Pope John Paul II, who died April 2, leaves a mixed legacy. In his native Poland, and elsewhere in the Communist world, he was a catalyst of revolutionary change in the ’80s, but this same anti-Communism caused him to ally with Reagan and the U.S. in the Cold War, and move against the Liberation Theology current in Latin America. Few eulogies recall the bitter dispute between the Vatican and Nicaraguan priests serving in the revolutionary Sandinista regime. Recounted the Haitian writer Jean-Pierre Cloutier in a 1987 essay, Theologies: Liberation vs. Submission:
In Nicaragua, the Pope called Liberation Theology…a schism, siding with a staunch critic of the Sandinista government, Managua Archbishop Miguel de Obando y Bravo… The Pontiff went even further in barring Fathers Ernesto and Fernando Cardenal, respectively ministers of Culture and Education, from performing religious functions. Similar measures were taken against Maryknoll Father Miguel D’Escoto, minister of Foreign Affairs, and Father Edgard Parrales, Nicaraguan ambassador to the Organization of American States. In early 1985, each received a letter ordering him to resign from his post or be suspended from priesthood. The four said they would ignore the Vatican orders. Father Miguel D’Escoto commented by saying that his decision had always been the same, to serve God by serving his people.
John Paul II also cracked down on the autonomy of the local church in Chiapas, Mexico, where a post-Cold War "Indigenous Theology" emerged. In 1993, the Vatican ordered that Chiapas Bishop Samuel Ruiz, the foremost advocate of Indigenous Theology, step down, accusing him of doctrinal errors. When the Zapatista revolt broke out months later, it became obvious that Bishop Ruiz was the only man in a position to broker a peace dialogue, and the Vatican backed off. But it continued to try to rein in local diocese efforts to organize the Indians of Chiapas. (See WW4 REPORT #62)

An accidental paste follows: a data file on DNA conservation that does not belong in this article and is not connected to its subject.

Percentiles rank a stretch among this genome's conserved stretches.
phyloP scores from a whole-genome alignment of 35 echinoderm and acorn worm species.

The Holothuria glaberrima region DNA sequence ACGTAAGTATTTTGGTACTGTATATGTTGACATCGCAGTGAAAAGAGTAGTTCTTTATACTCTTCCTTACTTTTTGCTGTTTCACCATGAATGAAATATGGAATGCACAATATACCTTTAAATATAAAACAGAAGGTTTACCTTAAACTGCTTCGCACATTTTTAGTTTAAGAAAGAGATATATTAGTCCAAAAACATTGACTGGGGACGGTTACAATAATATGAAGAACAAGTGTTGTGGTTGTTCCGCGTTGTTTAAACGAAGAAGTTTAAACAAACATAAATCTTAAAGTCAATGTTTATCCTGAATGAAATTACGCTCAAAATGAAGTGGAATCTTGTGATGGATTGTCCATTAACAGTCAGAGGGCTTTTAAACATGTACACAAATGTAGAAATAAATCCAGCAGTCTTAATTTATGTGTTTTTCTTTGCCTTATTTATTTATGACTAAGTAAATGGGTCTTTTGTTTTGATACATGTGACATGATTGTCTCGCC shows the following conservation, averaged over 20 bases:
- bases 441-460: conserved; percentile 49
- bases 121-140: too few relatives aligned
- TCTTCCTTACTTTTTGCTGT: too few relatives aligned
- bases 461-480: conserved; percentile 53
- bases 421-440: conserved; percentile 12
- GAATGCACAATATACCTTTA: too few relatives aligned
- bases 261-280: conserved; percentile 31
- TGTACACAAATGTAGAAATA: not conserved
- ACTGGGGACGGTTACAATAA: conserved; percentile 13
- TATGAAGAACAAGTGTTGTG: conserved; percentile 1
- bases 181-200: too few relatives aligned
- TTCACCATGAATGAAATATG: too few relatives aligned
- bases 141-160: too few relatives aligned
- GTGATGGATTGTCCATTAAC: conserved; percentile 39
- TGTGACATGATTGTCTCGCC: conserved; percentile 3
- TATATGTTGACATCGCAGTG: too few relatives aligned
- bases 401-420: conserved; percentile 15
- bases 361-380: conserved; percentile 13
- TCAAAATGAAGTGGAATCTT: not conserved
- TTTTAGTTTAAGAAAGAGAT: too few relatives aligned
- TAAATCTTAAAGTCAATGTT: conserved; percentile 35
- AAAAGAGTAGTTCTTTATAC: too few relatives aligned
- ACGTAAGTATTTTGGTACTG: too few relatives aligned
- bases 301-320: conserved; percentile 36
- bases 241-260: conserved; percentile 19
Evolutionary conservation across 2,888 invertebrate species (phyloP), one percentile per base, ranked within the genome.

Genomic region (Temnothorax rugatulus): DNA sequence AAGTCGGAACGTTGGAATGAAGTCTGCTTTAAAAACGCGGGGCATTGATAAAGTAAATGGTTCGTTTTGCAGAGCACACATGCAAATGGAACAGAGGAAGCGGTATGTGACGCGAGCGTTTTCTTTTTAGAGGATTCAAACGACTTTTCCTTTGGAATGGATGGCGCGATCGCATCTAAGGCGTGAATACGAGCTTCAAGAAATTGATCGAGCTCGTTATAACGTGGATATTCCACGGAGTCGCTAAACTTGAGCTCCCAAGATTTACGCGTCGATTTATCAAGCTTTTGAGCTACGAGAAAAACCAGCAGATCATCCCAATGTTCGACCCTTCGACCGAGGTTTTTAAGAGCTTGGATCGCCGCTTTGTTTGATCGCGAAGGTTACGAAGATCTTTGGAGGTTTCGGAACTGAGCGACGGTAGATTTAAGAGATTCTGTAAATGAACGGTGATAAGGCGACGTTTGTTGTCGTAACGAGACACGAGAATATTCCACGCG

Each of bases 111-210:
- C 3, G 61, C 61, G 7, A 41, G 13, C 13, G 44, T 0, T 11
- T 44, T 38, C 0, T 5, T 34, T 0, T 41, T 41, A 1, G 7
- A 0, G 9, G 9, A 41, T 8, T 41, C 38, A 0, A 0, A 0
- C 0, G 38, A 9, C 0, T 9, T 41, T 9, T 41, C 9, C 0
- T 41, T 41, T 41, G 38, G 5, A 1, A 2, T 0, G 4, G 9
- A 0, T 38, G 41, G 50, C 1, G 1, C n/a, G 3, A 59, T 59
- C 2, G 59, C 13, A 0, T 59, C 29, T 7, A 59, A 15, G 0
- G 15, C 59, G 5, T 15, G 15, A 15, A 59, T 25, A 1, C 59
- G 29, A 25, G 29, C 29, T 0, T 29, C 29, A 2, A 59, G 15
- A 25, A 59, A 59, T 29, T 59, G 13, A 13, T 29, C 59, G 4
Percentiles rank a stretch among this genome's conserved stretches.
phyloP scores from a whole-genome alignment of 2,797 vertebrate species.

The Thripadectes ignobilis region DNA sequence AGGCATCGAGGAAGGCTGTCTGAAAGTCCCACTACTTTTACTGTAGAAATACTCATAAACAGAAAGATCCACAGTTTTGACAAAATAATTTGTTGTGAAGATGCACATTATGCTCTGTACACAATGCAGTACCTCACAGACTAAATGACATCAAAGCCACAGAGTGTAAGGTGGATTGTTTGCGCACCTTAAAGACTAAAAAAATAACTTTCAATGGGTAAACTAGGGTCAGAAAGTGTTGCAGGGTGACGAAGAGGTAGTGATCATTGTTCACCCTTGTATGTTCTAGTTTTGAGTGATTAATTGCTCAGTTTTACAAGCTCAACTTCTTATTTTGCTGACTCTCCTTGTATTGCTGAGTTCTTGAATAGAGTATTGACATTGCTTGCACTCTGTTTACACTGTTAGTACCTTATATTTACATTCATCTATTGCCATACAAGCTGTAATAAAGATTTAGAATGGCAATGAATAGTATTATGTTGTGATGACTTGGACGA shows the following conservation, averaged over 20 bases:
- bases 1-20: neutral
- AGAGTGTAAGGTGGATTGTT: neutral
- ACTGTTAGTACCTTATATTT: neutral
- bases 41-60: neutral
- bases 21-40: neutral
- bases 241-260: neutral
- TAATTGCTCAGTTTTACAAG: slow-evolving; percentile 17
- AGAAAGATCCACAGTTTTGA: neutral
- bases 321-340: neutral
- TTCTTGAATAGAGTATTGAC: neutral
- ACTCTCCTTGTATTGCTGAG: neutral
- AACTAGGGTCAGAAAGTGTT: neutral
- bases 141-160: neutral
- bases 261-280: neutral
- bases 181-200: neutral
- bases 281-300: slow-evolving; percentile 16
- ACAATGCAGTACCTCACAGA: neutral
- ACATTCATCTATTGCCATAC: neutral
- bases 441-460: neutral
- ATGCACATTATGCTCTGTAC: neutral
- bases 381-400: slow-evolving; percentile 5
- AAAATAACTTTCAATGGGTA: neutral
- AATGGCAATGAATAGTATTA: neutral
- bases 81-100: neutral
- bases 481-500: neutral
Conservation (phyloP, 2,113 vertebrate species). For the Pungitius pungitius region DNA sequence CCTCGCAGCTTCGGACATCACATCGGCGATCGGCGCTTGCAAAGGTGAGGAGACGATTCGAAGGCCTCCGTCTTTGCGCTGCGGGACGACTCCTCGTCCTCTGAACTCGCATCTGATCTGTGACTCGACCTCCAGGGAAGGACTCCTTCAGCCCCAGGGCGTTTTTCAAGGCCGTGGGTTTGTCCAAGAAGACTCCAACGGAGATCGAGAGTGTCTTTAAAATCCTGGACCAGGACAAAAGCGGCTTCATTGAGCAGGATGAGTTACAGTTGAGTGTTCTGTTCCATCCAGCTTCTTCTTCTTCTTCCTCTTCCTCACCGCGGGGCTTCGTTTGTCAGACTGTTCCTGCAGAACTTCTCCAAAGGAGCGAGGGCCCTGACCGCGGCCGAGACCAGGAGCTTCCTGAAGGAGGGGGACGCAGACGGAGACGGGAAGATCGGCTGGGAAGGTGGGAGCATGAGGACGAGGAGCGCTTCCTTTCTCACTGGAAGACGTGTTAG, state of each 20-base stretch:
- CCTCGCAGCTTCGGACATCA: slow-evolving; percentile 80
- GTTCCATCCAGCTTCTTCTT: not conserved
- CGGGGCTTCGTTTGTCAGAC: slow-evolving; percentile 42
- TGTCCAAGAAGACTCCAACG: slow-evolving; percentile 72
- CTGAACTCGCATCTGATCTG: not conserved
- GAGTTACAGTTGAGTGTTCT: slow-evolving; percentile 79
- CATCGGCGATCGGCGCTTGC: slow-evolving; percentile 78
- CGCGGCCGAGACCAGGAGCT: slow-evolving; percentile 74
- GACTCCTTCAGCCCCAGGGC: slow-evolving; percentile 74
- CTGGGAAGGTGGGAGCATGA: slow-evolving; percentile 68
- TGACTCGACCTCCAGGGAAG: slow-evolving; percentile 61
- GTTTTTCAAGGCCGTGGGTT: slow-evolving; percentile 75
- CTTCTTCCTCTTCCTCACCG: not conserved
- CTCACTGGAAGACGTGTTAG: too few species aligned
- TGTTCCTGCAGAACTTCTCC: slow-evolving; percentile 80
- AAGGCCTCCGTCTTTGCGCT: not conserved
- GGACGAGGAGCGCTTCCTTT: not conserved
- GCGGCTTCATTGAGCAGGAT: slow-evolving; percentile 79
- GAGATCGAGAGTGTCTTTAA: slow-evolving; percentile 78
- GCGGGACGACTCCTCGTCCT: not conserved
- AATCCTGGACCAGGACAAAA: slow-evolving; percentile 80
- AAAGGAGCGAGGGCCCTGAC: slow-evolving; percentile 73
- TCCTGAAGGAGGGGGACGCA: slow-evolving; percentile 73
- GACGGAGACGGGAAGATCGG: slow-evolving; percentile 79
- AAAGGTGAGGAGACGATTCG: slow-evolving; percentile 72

However, John Paul II also moved to institutionalize certain aspects of Indigenous Theology—if only to politically contain the current. In July 2002, he canonized Juan Diego Cuauhtlatoatzin, the Nahuatl Indian to whom the Virgin of Guadalupe appeared in 1531, the first indigenous Mexican to be made a saint. (Dallas Morning News, April 3)
With the threat of Communism gone after 1989, the Pontiff offered occasional warnings of the dangers of unrestrained capitalism. In 2000, he issued a limited apology for the Church’s complicity in anti-Semitism and genocide. In 1984, he issued an unequivocal apology for the Church’s persecution of Galileo, although he never did for the 1493 Papal Bull endorsing the colonization of the Americas—despite protests from Native rights groups. He vainly attempted to head off the 1991 Gulf War through mediation, and forthrightly opposed the U.S. invasion of Iraq in 2003. (See WW4 REPORT #s 65 & 77). He made certain efforts to promote a just peace between Palestinians and Israelis, and he appointed the first Palestinian, Father Elias Michael Chacour, as special consultant to the Holy See on Christian-Jewish dialogue. (See WW4 REPORT #87)
In a similar spirit, there is now speculation that the next Pope could be from Latin America or Africa–which, contrary to popular assumptions, would not be unprecedented. There have actually been three confirmed African popes, although the last was over 1,500 years ago: Victor I (189-199 AD), Miltiades I (311-314) and Gelasius (492-496). All three are today saints. (AOL Black Voices, Nov. 18, 2003)
Asia, Africa and Latin America have 44 of the 117 cardinals eligible to vote for the new Pontiff—compared with 58 from Europe and 11 from the U.S. Voting, to begin later this month, continues until one cardinal is backed by a two-thirds majority. (UK Mirror, April 4) But the distribution of cardinals has not kept pace with demographics. In 1900, 68% of the world’s Catholics were in Europe; today just 25% are, according to the Center for the Study of Global Christianity. (CSM, April 5)